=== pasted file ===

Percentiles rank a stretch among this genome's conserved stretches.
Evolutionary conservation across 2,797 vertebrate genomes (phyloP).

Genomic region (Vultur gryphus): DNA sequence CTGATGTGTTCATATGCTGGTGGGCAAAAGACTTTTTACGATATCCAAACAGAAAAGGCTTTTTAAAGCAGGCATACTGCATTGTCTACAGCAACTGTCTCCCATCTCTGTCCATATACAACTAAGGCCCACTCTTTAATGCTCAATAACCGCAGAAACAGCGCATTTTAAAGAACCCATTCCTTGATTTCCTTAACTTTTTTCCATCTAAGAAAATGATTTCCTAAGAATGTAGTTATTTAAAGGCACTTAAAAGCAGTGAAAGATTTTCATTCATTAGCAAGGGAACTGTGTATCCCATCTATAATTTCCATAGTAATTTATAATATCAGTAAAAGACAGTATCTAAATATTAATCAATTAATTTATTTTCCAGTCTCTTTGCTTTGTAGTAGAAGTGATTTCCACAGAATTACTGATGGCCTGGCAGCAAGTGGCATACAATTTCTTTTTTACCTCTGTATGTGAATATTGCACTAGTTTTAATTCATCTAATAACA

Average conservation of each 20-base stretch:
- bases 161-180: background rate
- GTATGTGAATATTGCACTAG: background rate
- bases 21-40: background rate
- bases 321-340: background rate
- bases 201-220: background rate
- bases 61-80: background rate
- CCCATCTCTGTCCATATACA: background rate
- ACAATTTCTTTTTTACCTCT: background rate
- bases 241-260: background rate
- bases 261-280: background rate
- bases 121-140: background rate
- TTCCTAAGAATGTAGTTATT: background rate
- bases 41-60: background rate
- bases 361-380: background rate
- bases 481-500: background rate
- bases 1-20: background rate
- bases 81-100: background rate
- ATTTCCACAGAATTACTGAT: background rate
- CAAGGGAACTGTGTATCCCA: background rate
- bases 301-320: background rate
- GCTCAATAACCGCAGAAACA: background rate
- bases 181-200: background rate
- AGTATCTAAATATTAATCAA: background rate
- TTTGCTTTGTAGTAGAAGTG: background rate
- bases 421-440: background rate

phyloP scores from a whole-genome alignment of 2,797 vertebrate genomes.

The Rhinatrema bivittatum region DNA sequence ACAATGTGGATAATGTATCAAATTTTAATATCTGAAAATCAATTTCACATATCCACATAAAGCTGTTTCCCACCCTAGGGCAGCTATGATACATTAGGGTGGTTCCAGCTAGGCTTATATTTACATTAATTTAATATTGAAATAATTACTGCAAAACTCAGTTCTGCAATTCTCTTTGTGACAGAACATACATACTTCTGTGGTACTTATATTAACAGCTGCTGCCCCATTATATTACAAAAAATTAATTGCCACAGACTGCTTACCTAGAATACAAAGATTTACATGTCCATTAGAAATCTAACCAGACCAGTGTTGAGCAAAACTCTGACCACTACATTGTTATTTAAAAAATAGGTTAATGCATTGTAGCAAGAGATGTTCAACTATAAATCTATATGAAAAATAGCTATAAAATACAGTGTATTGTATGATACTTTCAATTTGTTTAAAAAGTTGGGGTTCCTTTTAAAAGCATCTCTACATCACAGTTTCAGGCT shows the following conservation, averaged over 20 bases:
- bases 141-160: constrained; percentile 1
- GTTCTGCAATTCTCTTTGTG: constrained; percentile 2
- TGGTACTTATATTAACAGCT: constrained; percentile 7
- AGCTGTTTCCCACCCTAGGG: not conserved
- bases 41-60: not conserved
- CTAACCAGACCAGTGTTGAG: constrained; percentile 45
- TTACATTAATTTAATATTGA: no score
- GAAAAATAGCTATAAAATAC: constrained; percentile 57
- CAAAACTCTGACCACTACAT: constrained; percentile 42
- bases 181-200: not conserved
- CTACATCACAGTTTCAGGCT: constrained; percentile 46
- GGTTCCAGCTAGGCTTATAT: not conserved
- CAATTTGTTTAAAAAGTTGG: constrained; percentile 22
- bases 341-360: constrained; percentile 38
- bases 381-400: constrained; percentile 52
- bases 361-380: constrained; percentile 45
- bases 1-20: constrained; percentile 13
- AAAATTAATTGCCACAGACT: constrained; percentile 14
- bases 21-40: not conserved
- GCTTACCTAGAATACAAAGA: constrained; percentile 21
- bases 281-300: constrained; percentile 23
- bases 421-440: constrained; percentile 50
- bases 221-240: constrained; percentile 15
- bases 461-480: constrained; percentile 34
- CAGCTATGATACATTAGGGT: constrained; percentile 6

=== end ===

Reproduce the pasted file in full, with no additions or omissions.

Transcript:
Percentiles rank a stretch among this genome's conserved stretches.
Evolutionary conservation across 2,797 vertebrate genomes (phyloP).

Genomic region (Vultur gryphus): DNA sequence CTGATGTGTTCATATGCTGGTGGGCAAAAGACTTTTTACGATATCCAAACAGAAAAGGCTTTTTAAAGCAGGCATACTGCATTGTCTACAGCAACTGTCTCCCATCTCTGTCCATATACAACTAAGGCCCACTCTTTAATGCTCAATAACCGCAGAAACAGCGCATTTTAAAGAACCCATTCCTTGATTTCCTTAACTTTTTTCCATCTAAGAAAATGATTTCCTAAGAATGTAGTTATTTAAAGGCACTTAAAAGCAGTGAAAGATTTTCATTCATTAGCAAGGGAACTGTGTATCCCATCTATAATTTCCATAGTAATTTATAATATCAGTAAAAGACAGTATCTAAATATTAATCAATTAATTTATTTTCCAGTCTCTTTGCTTTGTAGTAGAAGTGATTTCCACAGAATTACTGATGGCCTGGCAGCAAGTGGCATACAATTTCTTTTTTACCTCTGTATGTGAATATTGCACTAGTTTTAATTCATCTAATAACA

Average conservation of each 20-base stretch:
- bases 161-180: background rate
- GTATGTGAATATTGCACTAG: background rate
- bases 21-40: background rate
- bases 321-340: background rate
- bases 201-220: background rate
- bases 61-80: background rate
- CCCATCTCTGTCCATATACA: background rate
- ACAATTTCTTTTTTACCTCT: background rate
- bases 241-260: background rate
- bases 261-280: background rate
- bases 121-140: background rate
- TTCCTAAGAATGTAGTTATT: background rate
- bases 41-60: background rate
- bases 361-380: background rate
- bases 481-500: background rate
- bases 1-20: background rate
- bases 81-100: background rate
- ATTTCCACAGAATTACTGAT: background rate
- CAAGGGAACTGTGTATCCCA: background rate
- bases 301-320: background rate
- GCTCAATAACCGCAGAAACA: background rate
- bases 181-200: background rate
- AGTATCTAAATATTAATCAA: background rate
- TTTGCTTTGTAGTAGAAGTG: background rate
- bases 421-440: background rate

phyloP scores from a whole-genome alignment of 2,797 vertebrate genomes.

The Rhinatrema bivittatum region DNA sequence ACAATGTGGATAATGTATCAAATTTTAATATCTGAAAATCAATTTCACATATCCACATAAAGCTGTTTCCCACCCTAGGGCAGCTATGATACATTAGGGTGGTTCCAGCTAGGCTTATATTTACATTAATTTAATATTGAAATAATTACTGCAAAACTCAGTTCTGCAATTCTCTTTGTGACAGAACATACATACTTCTGTGGTACTTATATTAACAGCTGCTGCCCCATTATATTACAAAAAATTAATTGCCACAGACTGCTTACCTAGAATACAAAGATTTACATGTCCATTAGAAATCTAACCAGACCAGTGTTGAGCAAAACTCTGACCACTACATTGTTATTTAAAAAATAGGTTAATGCATTGTAGCAAGAGATGTTCAACTATAAATCTATATGAAAAATAGCTATAAAATACAGTGTATTGTATGATACTTTCAATTTGTTTAAAAAGTTGGGGTTCCTTTTAAAAGCATCTCTACATCACAGTTTCAGGCT shows the following conservation, averaged over 20 bases:
- bases 141-160: constrained; percentile 1
- GTTCTGCAATTCTCTTTGTG: constrained; percentile 2
- TGGTACTTATATTAACAGCT: constrained; percentile 7
- AGCTGTTTCCCACCCTAGGG: not conserved
- bases 41-60: not conserved
- CTAACCAGACCAGTGTTGAG: constrained; percentile 45
- TTACATTAATTTAATATTGA: no score
- GAAAAATAGCTATAAAATAC: constrained; percentile 57
- CAAAACTCTGACCACTACAT: constrained; percentile 42
- bases 181-200: not conserved
- CTACATCACAGTTTCAGGCT: constrained; percentile 46
- GGTTCCAGCTAGGCTTATAT: not conserved
- CAATTTGTTTAAAAAGTTGG: constrained; percentile 22
- bases 341-360: constrained; percentile 38
- bases 381-400: constrained; percentile 52
- bases 361-380: constrained; percentile 45
- bases 1-20: constrained; percentile 13
- AAAATTAATTGCCACAGACT: constrained; percentile 14
- bases 21-40: not conserved
- GCTTACCTAGAATACAAAGA: constrained; percentile 21
- bases 281-300: constrained; percentile 23
- bases 421-440: constrained; percentile 50
- bases 221-240: constrained; percentile 15
- bases 461-480: constrained; percentile 34
- CAGCTATGATACATTAGGGT: constrained; percentile 6